Port Cape Charles has one of the East Coast's largest concentration of turn-of-the-century and late Victorian buildings. Most of the structures were built from 1885 to 1920, and the town is a Historic District on both the Virginia Landmarks Register and the National Register of Historic Places. Port Cape Charles has a beautiful beach for picnicking and family fun. In July, Port Cape Charles hosts the Blue Crab Music Festival on Strawberry Street in Central Park.
Port Cape Charles has a humid subtropical climate with hot humid summers and mild winters. Temperatures in Port Cape Charles range from an average high of 31°C (88°F) in July to an average low of -1°C (31°F) in January. Precipitation is relatively even throughout the year, although it is heaviest in July and August (over centimeters). Humidity levels in Port Cape Charles range from mid-70% from December through April to almost 85% in from August to early October. Snowfall comes to Port Cape Charles from late November through early April, peaking in late January and early February at just over 7.5 centimeters (three inches).
Located in an old power plant, the Port Cape Charles Museum and Welcome Center offers information on the town's history and on the ferry and railroad service. The newly-renovated Town Harbor is a great place to enjoy the Port Cape Charles waterfront.
Facing the Chesapeake Bay, Port Cape Charles has a sandy beachfront park where people enjoy wonderful sunset. Visitors will find several great shops, restaurants, and bed and breakfasts in Port Cape Charles. The town's Historic Palace Theatre presents special movie screenings, art shows, and live performances.
Located about 14 kilometers (nine miles) southeast of Port Cape Charles on the Delmara Peninsula, the Eastern Shore National Wildlife Refuge is a great place for observing wildlife, and it has a 4.2-kilometer (2.6-mile) hiking and biking trail. In addition to observing wildlife and photography, visitors to the refuge will enjoy boating and hunting. The Visitor Center offers information on the waterfowl and wildlife there as well as the habitats that support them.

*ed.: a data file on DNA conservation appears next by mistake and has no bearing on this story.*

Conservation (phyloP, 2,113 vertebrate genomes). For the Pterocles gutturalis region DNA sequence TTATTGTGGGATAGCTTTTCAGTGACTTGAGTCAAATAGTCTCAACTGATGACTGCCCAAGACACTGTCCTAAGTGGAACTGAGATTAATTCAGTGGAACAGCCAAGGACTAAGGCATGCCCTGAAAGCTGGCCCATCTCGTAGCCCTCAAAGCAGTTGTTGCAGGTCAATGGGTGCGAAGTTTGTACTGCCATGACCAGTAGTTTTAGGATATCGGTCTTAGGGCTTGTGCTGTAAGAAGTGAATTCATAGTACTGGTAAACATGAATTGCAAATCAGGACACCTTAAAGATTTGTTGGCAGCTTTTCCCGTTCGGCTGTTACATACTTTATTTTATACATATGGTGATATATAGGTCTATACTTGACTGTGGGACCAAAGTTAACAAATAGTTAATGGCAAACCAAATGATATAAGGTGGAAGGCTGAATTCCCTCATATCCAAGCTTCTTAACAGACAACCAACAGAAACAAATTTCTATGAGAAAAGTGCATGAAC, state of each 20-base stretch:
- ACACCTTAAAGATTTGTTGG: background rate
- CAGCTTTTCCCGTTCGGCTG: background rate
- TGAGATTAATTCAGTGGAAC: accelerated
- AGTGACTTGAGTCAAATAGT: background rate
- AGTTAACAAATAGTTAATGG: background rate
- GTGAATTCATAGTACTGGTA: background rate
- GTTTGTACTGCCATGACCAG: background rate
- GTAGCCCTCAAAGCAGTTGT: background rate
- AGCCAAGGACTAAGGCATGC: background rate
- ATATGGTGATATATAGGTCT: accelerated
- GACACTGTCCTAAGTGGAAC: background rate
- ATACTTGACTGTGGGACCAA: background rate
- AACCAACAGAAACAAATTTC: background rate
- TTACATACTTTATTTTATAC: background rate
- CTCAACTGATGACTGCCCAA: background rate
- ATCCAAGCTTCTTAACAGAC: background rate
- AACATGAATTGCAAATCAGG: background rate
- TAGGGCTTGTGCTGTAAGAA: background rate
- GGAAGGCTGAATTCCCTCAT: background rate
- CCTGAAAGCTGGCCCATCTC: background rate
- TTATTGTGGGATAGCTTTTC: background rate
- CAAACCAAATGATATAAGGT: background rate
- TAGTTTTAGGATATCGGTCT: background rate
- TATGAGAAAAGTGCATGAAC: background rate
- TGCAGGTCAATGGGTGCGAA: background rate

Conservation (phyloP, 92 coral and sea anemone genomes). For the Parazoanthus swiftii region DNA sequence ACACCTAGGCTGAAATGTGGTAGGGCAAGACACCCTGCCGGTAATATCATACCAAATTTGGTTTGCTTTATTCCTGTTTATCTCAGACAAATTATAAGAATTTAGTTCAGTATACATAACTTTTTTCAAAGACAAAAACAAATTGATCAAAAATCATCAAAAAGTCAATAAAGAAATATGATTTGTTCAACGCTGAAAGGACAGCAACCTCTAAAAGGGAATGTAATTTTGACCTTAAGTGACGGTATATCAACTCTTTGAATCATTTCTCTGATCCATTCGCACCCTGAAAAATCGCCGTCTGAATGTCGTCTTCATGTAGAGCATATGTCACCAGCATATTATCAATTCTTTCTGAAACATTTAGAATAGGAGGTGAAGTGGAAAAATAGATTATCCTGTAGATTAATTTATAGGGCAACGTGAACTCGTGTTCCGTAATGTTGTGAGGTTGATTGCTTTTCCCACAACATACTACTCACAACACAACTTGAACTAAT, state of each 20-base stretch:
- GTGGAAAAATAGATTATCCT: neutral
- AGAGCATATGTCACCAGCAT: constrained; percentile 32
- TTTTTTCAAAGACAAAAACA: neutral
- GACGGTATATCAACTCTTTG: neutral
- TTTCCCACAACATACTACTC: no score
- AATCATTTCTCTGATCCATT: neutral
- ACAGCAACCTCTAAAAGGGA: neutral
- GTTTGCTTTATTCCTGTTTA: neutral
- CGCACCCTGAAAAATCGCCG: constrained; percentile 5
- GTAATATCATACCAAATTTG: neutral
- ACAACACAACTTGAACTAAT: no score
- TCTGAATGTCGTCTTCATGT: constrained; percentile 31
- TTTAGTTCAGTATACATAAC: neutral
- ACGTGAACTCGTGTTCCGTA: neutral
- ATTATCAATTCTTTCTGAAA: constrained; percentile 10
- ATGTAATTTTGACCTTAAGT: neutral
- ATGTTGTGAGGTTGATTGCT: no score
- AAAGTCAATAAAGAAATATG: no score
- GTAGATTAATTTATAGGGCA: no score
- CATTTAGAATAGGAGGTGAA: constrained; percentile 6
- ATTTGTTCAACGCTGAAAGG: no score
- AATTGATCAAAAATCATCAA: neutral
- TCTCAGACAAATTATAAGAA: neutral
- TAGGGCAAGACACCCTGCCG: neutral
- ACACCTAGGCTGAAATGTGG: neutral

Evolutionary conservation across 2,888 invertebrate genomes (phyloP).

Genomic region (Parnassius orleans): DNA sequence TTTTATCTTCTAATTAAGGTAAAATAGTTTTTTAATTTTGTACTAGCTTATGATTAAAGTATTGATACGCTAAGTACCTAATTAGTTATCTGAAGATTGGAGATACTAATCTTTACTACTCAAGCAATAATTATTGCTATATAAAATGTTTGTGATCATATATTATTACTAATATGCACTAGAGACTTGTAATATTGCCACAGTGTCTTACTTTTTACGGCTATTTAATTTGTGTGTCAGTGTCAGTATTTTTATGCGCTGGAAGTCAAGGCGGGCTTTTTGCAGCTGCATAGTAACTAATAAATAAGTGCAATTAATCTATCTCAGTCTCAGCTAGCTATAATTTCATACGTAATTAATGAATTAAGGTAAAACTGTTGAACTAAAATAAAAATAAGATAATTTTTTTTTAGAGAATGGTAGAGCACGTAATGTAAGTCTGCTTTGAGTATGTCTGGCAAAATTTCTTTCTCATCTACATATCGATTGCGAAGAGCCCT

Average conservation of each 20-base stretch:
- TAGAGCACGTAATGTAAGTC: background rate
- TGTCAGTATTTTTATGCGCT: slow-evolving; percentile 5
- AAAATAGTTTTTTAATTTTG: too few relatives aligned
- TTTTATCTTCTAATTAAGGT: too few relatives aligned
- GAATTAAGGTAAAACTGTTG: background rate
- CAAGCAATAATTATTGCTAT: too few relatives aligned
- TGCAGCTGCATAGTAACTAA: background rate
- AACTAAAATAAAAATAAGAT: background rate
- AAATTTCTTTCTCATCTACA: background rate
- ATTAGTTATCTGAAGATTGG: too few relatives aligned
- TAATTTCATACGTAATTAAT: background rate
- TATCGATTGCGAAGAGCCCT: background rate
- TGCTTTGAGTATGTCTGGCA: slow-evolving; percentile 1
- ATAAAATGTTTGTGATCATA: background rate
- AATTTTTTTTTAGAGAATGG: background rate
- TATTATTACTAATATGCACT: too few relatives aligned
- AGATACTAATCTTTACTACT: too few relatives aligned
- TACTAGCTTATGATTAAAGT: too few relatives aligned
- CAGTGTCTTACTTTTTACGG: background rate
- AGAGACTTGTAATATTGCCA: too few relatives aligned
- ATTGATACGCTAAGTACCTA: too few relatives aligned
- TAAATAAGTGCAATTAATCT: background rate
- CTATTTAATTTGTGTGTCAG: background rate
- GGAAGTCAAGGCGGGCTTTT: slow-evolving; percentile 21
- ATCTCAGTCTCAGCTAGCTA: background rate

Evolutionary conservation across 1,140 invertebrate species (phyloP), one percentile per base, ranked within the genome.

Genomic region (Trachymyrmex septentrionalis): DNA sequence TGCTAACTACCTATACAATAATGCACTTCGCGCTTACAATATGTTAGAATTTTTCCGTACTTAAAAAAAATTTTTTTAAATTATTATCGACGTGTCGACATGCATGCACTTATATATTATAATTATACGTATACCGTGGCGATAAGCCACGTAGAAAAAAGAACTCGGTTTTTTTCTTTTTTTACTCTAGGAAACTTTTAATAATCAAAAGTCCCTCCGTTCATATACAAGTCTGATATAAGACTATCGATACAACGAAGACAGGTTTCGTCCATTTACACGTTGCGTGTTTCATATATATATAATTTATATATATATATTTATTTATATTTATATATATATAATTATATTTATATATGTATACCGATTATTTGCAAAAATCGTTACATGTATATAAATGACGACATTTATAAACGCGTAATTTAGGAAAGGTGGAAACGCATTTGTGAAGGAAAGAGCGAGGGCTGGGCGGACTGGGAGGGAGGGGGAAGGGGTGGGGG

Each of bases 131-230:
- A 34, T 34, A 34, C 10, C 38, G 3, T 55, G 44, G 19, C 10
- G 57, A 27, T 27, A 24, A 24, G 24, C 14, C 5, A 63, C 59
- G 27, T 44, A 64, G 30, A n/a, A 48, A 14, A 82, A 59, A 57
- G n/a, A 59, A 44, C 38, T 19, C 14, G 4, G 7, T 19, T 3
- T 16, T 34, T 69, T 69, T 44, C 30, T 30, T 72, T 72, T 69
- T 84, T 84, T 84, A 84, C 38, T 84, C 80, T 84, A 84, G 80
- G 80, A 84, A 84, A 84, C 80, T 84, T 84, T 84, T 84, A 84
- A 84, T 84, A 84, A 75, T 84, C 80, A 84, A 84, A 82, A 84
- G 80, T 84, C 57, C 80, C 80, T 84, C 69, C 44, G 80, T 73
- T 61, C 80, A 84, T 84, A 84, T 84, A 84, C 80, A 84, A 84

The Wise Point Boat Ramp at the refuge offers access to Chesapeake Bay and the Atlantic Ocean. It has 41 trailer parking spaces, 21 vehicle parking spaces, two 4.9-meter (16-foot) wide boat ramps, a floating courtesy pier, and restrooms. The Wise Point Boat Ramp is managed to provide recreation that includes fishing and hunting. Opening one-half hour after sunrise and closing on-half hour before sunset, the ramp is closed during the deer hunt and may be closed at other times for maintenance or to protect the public or natural resources. Visitors can tour Fisherman Island Tours on Saturdays from October until mid-March.
Located just north of the refuge about 11 kilometers (nearly seven miles) south of Port Cape Charles is Kiptopeke State Park. Covering over 227 hectares, the park has been the site for studies of the bird population when volunteers capture, examine, and observe resident and migratory birds from mid-August through November. Kiptopeke has one of the nation's 15 top hawk observatories.
Kiptopeke has a yurt (an adaptation of ancient nomadic shelters) available to visitors. The yurt has a large wooden deck, a picnic table, and a fire ring with cooking grate. Cooking, smoking, and pets are not allowed inside the yurt. The yurt sleeps six and uses a heat pump for heat and air. The tent campground bathhouse is about 75 yards away. Kiptopeke also offers RV trailers with sleeping space for six and a camping lodge, or bunkhouse with space for 14 people. There are several campgrounds at Kiptopeke with fire-ring grills. There is a full-service campground as well as a tents-only camp area with no hookups.
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